Other opportunities for advance care planning occur when creating a care plan as part of any GPSC planning visit (Complex Care 14033 and 14075, Mental Health 14043 and Palliative 14063.) During these visits, it is expected that advance care planning occurs (when clinically appropriate) and is documented in the care plan. Remember that the required face to face physician: patient planning time may now be provided by Telehealth during the COVID-19 pandemic.
What about the care of patients who need opioid agonist treatment (OAT)? These patients still need care.
Bill the age-appropriate 13237 series code using the child’s PHN. You may not bill an additional Telehealth visit simply for talking to the parent about the child’s condition. However, if the parent also has a medical problem that you address during the same encounter, then it would be appropriate to bill the age-appropriate 13237 series code for the service to the parent.
If I provide Telehealth visits outside of usual office hours or on weekends is there an out-of-office hours fee I can bill in addition?
Daily Volume Payment Limits have been suspended during the pandemic.
I’ve heard that I have to include a claim note record when submitting claims for services provided by Telehealth? What does that mean?
However, if you are billing an in-person fee code because there is no specific Telehealth code for the service, you must include a claim note record that the service was provided via Telehealth. You must also note this in the medical record.
The Business Cost Premium (BCP) will be temporarily expanded to apply to in-office telehealth fee items during the COVID-19 pandemic. This is effective May 1, 2020 (not retroactive).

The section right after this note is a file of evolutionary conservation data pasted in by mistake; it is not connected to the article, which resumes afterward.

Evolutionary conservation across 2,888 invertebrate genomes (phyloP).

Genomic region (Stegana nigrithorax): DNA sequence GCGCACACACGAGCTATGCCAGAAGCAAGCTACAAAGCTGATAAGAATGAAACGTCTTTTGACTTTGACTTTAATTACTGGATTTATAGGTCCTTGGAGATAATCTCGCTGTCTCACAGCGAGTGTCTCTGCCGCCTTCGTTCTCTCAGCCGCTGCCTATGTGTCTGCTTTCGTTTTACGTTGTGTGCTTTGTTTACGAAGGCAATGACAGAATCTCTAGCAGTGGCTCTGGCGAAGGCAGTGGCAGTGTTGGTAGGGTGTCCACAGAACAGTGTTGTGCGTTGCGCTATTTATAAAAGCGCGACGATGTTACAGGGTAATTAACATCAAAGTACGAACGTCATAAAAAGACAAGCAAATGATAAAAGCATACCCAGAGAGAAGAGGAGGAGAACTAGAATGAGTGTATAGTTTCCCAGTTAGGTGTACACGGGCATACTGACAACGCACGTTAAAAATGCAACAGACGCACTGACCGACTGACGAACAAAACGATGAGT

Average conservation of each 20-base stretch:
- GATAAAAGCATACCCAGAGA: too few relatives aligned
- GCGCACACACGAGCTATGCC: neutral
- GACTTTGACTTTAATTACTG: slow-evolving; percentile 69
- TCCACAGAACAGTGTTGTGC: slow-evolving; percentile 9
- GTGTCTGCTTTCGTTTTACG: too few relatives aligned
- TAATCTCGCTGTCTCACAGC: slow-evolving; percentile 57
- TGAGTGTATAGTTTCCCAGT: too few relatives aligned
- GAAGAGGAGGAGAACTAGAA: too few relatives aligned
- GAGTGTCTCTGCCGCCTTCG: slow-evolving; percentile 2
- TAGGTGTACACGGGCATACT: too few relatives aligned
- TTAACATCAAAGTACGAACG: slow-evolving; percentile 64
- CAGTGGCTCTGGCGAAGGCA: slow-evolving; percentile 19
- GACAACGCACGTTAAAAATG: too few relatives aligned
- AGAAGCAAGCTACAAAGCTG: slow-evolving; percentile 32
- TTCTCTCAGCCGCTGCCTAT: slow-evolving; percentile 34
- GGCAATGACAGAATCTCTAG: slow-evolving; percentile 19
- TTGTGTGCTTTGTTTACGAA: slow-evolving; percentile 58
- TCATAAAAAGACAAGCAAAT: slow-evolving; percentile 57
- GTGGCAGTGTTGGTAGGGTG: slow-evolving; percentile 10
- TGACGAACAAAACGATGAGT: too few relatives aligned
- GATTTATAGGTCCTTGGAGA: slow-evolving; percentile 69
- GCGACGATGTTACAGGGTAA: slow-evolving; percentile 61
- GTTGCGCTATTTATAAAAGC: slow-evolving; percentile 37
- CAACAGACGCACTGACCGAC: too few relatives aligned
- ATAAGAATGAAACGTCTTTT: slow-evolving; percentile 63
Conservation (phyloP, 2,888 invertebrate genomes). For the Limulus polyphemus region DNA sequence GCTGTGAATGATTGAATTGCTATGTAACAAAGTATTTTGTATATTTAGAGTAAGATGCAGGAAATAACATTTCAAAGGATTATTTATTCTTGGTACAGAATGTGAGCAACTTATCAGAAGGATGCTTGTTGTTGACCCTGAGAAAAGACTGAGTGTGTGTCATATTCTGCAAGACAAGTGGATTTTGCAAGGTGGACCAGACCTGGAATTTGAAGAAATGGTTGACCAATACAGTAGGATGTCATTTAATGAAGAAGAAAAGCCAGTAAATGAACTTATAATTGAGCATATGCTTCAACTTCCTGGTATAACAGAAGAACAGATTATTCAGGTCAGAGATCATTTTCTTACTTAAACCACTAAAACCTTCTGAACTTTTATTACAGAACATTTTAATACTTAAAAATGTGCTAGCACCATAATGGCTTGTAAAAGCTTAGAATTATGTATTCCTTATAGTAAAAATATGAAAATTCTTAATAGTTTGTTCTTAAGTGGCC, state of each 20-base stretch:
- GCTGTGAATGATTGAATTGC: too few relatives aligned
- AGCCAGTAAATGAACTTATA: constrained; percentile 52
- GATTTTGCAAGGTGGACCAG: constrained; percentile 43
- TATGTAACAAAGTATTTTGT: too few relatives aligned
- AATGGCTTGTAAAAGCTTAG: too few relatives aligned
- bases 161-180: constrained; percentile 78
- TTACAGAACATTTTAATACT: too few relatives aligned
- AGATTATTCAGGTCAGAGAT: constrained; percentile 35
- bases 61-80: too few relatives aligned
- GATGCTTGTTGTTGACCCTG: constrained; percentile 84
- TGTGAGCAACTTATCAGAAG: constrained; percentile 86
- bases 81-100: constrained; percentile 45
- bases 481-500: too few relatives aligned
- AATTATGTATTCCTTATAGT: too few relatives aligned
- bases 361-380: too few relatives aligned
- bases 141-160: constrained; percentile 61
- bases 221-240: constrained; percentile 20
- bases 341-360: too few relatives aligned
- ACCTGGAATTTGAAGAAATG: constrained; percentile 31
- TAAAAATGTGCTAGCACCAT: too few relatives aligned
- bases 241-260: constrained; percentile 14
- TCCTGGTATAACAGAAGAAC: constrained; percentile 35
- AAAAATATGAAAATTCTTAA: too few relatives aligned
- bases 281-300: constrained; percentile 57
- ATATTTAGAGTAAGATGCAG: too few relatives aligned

How do I submit my Telehealth billings to ensure that they receive the Business Cost Premium (BCP)?
Eligible BCP claims require submission of the unique facility number you received when you registered for the BCP as well as location code A, which identifies Practitioner’s office – in community. The appropriate facility number and service location code is based on where the service would have been provided if it had been performed face-to-face.
Check your EMR to make sure the facility number and location code come up when telehealth fees are billed. If not, you or your MOA will have to manually add the codes for each billing or hold the billings until your EMR is updated.
Remember: In order to receive the BCP, physicians need to register their facility (clinic) and attach themselves as a practitioner of the facility.
You can read more about the BCP, including eligible fees, payment details and the registration process here.
Yes. If your patient has recently moved from another province and is not yet enrolled with MSP, bill Telehealth fees in the same way that you would bill in-person fees, using their previous out of province address and health number.
Note for physicians practicing in a border community:
From the CPSBC Practice Standard on Telemedicine: The requirements for treating patients via telemedicine vary by jurisdiction. Physicians must be aware of and comply with the licensing requirements in British Columbia, and in the province/territory where the patient is located. Some jurisdictions require physicians to hold a licence in order to treat a patient located in that jurisdiction.